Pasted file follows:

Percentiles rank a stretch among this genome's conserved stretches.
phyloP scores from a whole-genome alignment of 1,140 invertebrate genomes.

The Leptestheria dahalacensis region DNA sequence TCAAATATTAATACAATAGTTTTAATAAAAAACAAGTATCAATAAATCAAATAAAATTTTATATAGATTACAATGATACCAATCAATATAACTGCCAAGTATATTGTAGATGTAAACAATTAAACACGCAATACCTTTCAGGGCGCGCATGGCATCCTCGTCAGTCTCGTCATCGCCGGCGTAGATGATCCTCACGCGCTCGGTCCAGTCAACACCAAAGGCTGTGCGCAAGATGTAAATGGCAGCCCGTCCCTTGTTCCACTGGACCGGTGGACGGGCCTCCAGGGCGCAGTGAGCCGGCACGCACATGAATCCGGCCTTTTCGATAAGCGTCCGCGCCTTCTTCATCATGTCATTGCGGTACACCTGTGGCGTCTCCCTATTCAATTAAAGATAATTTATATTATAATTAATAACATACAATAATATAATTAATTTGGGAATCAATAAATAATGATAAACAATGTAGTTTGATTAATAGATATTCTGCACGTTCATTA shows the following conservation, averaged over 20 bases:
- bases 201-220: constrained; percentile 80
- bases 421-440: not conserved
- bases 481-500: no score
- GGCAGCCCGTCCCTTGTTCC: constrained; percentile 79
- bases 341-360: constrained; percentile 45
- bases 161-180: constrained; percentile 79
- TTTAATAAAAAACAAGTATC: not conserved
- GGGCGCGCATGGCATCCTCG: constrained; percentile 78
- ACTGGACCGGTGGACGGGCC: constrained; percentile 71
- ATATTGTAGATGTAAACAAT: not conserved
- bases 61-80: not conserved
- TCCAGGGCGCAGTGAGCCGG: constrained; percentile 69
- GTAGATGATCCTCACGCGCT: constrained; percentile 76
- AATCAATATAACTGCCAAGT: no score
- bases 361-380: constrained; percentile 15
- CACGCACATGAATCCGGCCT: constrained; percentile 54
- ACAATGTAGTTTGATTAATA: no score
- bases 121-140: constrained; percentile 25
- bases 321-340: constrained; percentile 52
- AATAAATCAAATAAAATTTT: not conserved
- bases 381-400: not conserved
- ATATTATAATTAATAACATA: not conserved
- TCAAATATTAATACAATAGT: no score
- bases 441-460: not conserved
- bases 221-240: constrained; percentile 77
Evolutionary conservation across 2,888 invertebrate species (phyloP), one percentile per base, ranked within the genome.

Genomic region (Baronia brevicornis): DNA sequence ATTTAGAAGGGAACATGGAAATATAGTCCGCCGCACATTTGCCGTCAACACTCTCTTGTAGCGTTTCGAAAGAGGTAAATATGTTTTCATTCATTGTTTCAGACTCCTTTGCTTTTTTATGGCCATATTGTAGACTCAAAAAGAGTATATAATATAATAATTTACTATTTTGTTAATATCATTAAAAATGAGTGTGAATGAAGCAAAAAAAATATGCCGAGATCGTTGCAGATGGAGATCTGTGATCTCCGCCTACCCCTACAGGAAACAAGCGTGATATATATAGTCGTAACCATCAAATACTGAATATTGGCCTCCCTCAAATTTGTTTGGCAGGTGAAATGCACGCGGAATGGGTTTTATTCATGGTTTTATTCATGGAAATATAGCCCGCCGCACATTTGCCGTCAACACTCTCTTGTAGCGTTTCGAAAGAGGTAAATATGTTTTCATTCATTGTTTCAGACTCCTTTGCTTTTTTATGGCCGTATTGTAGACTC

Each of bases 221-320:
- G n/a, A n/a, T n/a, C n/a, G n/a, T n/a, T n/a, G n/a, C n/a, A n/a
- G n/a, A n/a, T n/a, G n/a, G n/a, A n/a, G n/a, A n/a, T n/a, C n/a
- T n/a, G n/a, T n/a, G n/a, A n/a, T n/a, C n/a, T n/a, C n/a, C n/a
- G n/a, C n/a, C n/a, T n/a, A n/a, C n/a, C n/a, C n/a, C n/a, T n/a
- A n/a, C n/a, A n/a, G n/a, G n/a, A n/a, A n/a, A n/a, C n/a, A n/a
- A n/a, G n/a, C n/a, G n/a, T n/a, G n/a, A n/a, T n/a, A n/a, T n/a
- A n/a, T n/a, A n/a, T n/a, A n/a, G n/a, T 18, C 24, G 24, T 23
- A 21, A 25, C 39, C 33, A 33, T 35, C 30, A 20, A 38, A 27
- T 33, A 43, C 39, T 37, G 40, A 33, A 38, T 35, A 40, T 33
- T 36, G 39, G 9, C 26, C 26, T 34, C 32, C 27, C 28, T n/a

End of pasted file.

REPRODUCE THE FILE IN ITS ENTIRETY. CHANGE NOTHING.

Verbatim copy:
Percentiles rank a stretch among this genome's conserved stretches.
phyloP scores from a whole-genome alignment of 1,140 invertebrate genomes.

The Leptestheria dahalacensis region DNA sequence TCAAATATTAATACAATAGTTTTAATAAAAAACAAGTATCAATAAATCAAATAAAATTTTATATAGATTACAATGATACCAATCAATATAACTGCCAAGTATATTGTAGATGTAAACAATTAAACACGCAATACCTTTCAGGGCGCGCATGGCATCCTCGTCAGTCTCGTCATCGCCGGCGTAGATGATCCTCACGCGCTCGGTCCAGTCAACACCAAAGGCTGTGCGCAAGATGTAAATGGCAGCCCGTCCCTTGTTCCACTGGACCGGTGGACGGGCCTCCAGGGCGCAGTGAGCCGGCACGCACATGAATCCGGCCTTTTCGATAAGCGTCCGCGCCTTCTTCATCATGTCATTGCGGTACACCTGTGGCGTCTCCCTATTCAATTAAAGATAATTTATATTATAATTAATAACATACAATAATATAATTAATTTGGGAATCAATAAATAATGATAAACAATGTAGTTTGATTAATAGATATTCTGCACGTTCATTA shows the following conservation, averaged over 20 bases:
- bases 201-220: constrained; percentile 80
- bases 421-440: not conserved
- bases 481-500: no score
- GGCAGCCCGTCCCTTGTTCC: constrained; percentile 79
- bases 341-360: constrained; percentile 45
- bases 161-180: constrained; percentile 79
- TTTAATAAAAAACAAGTATC: not conserved
- GGGCGCGCATGGCATCCTCG: constrained; percentile 78
- ACTGGACCGGTGGACGGGCC: constrained; percentile 71
- ATATTGTAGATGTAAACAAT: not conserved
- bases 61-80: not conserved
- TCCAGGGCGCAGTGAGCCGG: constrained; percentile 69
- GTAGATGATCCTCACGCGCT: constrained; percentile 76
- AATCAATATAACTGCCAAGT: no score
- bases 361-380: constrained; percentile 15
- CACGCACATGAATCCGGCCT: constrained; percentile 54
- ACAATGTAGTTTGATTAATA: no score
- bases 121-140: constrained; percentile 25
- bases 321-340: constrained; percentile 52
- AATAAATCAAATAAAATTTT: not conserved
- bases 381-400: not conserved
- ATATTATAATTAATAACATA: not conserved
- TCAAATATTAATACAATAGT: no score
- bases 441-460: not conserved
- bases 221-240: constrained; percentile 77
Evolutionary conservation across 2,888 invertebrate species (phyloP), one percentile per base, ranked within the genome.

Genomic region (Baronia brevicornis): DNA sequence ATTTAGAAGGGAACATGGAAATATAGTCCGCCGCACATTTGCCGTCAACACTCTCTTGTAGCGTTTCGAAAGAGGTAAATATGTTTTCATTCATTGTTTCAGACTCCTTTGCTTTTTTATGGCCATATTGTAGACTCAAAAAGAGTATATAATATAATAATTTACTATTTTGTTAATATCATTAAAAATGAGTGTGAATGAAGCAAAAAAAATATGCCGAGATCGTTGCAGATGGAGATCTGTGATCTCCGCCTACCCCTACAGGAAACAAGCGTGATATATATAGTCGTAACCATCAAATACTGAATATTGGCCTCCCTCAAATTTGTTTGGCAGGTGAAATGCACGCGGAATGGGTTTTATTCATGGTTTTATTCATGGAAATATAGCCCGCCGCACATTTGCCGTCAACACTCTCTTGTAGCGTTTCGAAAGAGGTAAATATGTTTTCATTCATTGTTTCAGACTCCTTTGCTTTTTTATGGCCGTATTGTAGACTC

Each of bases 221-320:
- G n/a, A n/a, T n/a, C n/a, G n/a, T n/a, T n/a, G n/a, C n/a, A n/a
- G n/a, A n/a, T n/a, G n/a, G n/a, A n/a, G n/a, A n/a, T n/a, C n/a
- T n/a, G n/a, T n/a, G n/a, A n/a, T n/a, C n/a, T n/a, C n/a, C n/a
- G n/a, C n/a, C n/a, T n/a, A n/a, C n/a, C n/a, C n/a, C n/a, T n/a
- A n/a, C n/a, A n/a, G n/a, G n/a, A n/a, A n/a, A n/a, C n/a, A n/a
- A n/a, G n/a, C n/a, G n/a, T n/a, G n/a, A n/a, T n/a, A n/a, T n/a
- A n/a, T n/a, A n/a, T n/a, A n/a, G n/a, T 18, C 24, G 24, T 23
- A 21, A 25, C 39, C 33, A 33, T 35, C 30, A 20, A 38, A 27
- T 33, A 43, C 39, T 37, G 40, A 33, A 38, T 35, A 40, T 33
- T 36, G 39, G 9, C 26, C 26, T 34, C 32, C 27, C 28, T n/a